[RFC] "Documents Folder" icon in "system:/"

James Richard Tyrer tyrerj at acm.org
Fri Aug 12 07:26:24 BST 2005

Aaron J. Seigo wrote:
> On Wednesday 10 August 2005 07:59, James Richard Tyrer wrote:
>> Aaron J. Seigo wrote: Which of these do you not understand?
> wow. imagine if i had said that to you, james. how would you have 
> responded? what would you think of me, and what would you then go and
>  tell others about me?

Well If you had asked me that (even if you had clearly indicated that
you were being sarcastic), I probably would have simply answered your
question.  And, if I had told others about you and didn't say that you
were being sarcastic, I would have been making a mistake.

> now to answer the question, what i don't understand is how you keep 
> missing that what i am saying is:
> $HOME is not the equivalent of "\user name".

I believe that what I said was:

2.    "/<user_name>" is equivalent to: "\user name"

But that was said only in the limited context of comparing a Windows path
with a Linux path item by item.

I did NOT say that HOME was the equivalent to "\user name"

> UNIX is not Windows, and we tend to do a few things a little bit 
> differently. $HOME _is_ "My Documents". is that clear enough for you?
Actually, it isn't.

HOME is an environment variable that is set, by default, to


Windows and UNIX both have, by default a directory that is the "user
name" for the account.
>> Perhaps there is a language barrier here. :-D
> no, just a lack of respect.
Sorry, that is an old USA joke, a-boot their being a language barrier
with Canada. :-)
>> It has nothing to do with the user interacting with it.  The 
>> application is installed with a prefix of: $HOME/cxoffice.  So that
>>  is where the directory is -- just the same as if you had built the
>>  app from source with that prefix.
> this is not the common case. this is, actually, uncommon. most $HOMEs
>  out there don't have binaries installed to them.

I would not presume to assume that some correct way of doing something
was not relevant because it was not common.  I would not even presume to
assume that it wasn't common.

> so instead of enforcing a $HOME/files on _everyone_,

There are two separate and distinct questions here which you have merged.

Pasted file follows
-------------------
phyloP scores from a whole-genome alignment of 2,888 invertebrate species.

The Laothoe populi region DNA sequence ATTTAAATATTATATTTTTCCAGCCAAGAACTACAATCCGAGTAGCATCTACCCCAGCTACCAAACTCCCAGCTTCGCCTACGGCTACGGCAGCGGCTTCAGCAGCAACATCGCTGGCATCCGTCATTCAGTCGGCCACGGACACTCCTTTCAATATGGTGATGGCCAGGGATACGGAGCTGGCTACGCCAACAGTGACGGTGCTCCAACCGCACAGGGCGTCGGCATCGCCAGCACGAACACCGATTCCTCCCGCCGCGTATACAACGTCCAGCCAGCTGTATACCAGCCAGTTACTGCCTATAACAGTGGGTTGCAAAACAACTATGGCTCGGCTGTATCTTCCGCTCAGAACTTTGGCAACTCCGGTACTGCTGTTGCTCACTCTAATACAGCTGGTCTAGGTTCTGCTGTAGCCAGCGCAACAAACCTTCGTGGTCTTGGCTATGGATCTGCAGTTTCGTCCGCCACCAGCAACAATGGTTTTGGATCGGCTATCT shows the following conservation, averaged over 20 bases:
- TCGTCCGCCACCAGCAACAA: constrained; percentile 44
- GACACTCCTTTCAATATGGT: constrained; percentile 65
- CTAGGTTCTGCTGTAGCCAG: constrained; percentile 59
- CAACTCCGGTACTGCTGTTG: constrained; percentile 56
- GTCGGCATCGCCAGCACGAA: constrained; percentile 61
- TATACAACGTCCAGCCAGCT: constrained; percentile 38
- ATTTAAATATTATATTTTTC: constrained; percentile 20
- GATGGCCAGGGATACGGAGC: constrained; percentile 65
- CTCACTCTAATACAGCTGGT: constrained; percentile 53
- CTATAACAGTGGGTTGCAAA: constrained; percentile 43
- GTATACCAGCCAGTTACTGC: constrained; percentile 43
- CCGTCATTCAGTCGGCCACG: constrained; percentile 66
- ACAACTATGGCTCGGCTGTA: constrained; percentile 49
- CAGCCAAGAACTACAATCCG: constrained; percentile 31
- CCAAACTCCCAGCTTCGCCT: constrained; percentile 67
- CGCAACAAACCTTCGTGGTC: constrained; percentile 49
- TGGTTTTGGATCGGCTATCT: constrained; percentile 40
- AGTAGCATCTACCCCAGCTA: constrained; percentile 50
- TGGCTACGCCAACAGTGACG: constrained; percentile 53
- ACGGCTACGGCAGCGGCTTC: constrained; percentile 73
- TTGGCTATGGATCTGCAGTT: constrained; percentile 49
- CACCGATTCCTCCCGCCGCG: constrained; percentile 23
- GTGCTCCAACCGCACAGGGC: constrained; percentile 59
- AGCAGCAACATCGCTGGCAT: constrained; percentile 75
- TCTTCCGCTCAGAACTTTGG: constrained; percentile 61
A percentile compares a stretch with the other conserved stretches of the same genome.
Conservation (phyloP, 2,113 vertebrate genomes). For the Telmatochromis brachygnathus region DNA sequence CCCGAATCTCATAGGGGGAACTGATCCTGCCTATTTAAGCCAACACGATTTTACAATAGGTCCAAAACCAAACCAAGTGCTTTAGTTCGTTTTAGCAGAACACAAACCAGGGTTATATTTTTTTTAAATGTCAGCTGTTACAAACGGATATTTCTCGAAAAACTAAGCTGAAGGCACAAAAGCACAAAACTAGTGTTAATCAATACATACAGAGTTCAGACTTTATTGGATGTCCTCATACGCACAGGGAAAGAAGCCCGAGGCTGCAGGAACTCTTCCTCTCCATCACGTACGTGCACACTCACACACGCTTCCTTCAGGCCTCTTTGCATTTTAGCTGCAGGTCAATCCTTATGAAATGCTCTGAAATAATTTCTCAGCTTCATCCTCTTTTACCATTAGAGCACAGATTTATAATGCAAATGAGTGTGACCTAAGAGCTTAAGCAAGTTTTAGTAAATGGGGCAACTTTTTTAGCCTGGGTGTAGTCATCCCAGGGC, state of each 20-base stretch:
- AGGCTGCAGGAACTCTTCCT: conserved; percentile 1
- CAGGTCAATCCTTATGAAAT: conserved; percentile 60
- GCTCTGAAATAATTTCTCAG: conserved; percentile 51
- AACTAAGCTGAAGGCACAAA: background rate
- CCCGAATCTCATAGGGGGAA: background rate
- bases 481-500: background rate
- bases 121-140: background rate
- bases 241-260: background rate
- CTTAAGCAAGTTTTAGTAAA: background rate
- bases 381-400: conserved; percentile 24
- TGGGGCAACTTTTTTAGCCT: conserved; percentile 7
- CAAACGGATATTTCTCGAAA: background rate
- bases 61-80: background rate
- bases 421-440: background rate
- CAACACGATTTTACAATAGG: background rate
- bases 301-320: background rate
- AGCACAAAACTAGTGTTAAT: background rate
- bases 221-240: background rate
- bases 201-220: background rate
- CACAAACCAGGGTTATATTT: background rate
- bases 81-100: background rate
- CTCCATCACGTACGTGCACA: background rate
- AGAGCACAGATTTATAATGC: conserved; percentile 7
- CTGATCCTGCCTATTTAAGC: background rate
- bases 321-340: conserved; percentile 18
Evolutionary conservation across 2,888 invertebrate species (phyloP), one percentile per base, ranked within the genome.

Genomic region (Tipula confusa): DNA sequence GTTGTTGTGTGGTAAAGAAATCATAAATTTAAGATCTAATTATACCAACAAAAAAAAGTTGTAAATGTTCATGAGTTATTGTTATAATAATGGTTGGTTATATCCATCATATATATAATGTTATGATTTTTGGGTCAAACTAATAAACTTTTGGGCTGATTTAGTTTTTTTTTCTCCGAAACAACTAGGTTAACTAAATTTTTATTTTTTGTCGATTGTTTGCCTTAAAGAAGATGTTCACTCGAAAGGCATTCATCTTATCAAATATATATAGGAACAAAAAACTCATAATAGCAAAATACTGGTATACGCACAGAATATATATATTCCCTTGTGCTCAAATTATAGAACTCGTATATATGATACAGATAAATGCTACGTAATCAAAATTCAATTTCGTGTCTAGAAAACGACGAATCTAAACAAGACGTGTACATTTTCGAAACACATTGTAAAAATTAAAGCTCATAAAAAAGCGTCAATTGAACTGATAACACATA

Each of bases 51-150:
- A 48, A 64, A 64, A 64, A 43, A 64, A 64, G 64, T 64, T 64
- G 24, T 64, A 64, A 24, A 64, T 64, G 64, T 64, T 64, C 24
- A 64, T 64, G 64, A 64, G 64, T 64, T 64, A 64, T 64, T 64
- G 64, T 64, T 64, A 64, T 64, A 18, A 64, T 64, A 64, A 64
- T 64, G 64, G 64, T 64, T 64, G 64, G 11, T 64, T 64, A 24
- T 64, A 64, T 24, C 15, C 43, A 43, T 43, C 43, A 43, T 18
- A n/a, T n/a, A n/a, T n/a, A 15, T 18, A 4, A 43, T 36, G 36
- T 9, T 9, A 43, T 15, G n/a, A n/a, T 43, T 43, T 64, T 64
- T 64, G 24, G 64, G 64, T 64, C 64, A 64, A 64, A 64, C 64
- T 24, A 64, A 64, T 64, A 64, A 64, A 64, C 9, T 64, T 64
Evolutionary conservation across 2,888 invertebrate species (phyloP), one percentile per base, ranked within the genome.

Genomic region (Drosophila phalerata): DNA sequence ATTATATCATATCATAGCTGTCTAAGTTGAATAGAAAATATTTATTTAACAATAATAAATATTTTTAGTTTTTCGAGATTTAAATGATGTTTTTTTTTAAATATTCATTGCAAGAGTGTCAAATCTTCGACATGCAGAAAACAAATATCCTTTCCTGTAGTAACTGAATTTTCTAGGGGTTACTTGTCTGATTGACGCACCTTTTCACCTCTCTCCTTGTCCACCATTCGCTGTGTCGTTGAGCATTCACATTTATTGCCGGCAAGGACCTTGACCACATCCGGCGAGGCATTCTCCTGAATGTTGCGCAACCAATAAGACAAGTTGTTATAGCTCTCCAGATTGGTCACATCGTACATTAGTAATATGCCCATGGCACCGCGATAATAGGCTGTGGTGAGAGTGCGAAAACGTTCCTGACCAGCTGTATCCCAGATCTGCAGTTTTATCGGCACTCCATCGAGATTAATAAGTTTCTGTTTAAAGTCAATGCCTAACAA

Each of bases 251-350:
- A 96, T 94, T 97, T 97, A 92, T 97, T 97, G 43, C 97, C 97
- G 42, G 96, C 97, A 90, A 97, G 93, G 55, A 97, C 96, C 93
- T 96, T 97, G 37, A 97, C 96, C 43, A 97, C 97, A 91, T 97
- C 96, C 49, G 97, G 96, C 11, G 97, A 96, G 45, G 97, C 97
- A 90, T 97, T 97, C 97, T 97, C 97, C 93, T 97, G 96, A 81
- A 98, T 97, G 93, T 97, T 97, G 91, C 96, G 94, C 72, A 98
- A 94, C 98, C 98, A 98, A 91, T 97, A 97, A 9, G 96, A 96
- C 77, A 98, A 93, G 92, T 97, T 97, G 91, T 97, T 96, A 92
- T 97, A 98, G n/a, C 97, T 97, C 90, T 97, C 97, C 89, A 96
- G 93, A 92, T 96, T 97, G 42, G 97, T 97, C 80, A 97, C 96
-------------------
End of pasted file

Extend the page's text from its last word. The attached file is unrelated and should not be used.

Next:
1.	If a user chooses to set their Documents directory to something
	other than $HOME, everything should respect this choice and work

2.	It is my, and others, proposal that Documents == $HOME should
	not be the default.

Now even if #2 were adopted, I would still want it to be configurable.
It appears to me that it is others that want to enforce the default that
Documents == $HOME on everyone by assuming that this default will always
be used.

There is also the usability question of whether the best name for the
Documents directory is "Documents".  And, this does matter when it comes
to choosing an icon.

> why not provide for a $HOME/bin when and if you install programs in 
> your home directory.

Well I have one and suggest that we should assume that everyone might
have one -- for personal scripts if nothing else.

However when installing an app from source "$HOME/bin" is only the:
"bindir".  What about the other directories?  But, we should not make
assumptions about how users will want to do thing.

> that way we're effecting fewer people ...
We have to make defaults and those should be our best judgment for what
will work for newbies, but we should not assume that anyone will do
things our way.

> and providing a more sensible default: your home is where you keep 
> your data.

The real problem here is that you assume that what you say is correct.
You offer no logical argument, your offer no analogies, you offer no
citations.  You just say AJS says this, therefore it is true.

And, now we have sophistry.  I presume that you mean my home where I
live.  Yes, I keep my data in my home, but I find it more convenient
to keep it in locations which are a subset of my home.  I keep my CDs in 
a CD rack, I keep my bills in a filing cabinet, etc.  I most certainly 
do not keep them with the water heater or the furnace (if I had one).
>>> we fixed kmail in 3.4. that took a lot of effort and discussion, 
>>> but it got done. so it can happen.
>> I'm not sure that that was correct or necessary.  Mozilla stuff 
>> hides the Mail directory, but there are times when the user might 
>> want to find it -- for backup for example.
> yes, and i've covered this issue more than once. when you do backups,
>  backup your $HOME. if you wish to do fine grained backup, you'll 
> want a tool for this. we currently lack that tool. and because of 
> that people have challenges with backing up all sorts of information.
>  this is not unique to Mail, nor should people need to know that Mail
>  is their email.

I use the support lists as input to know what users are doing.  Yes, at
least one of them asked where to find his Mail so he could back it up.

> in fact not all people do and have in the past deleted all their
> email because they didn't know what it was. amazing yet true.

It is less likely that they would do that if it was in a directory in
$HOME named Mail than if it was where Mozilla hides it.  Thanks, you
make my point.


Full time developer sponsored by Social Security.

:-D ;-)

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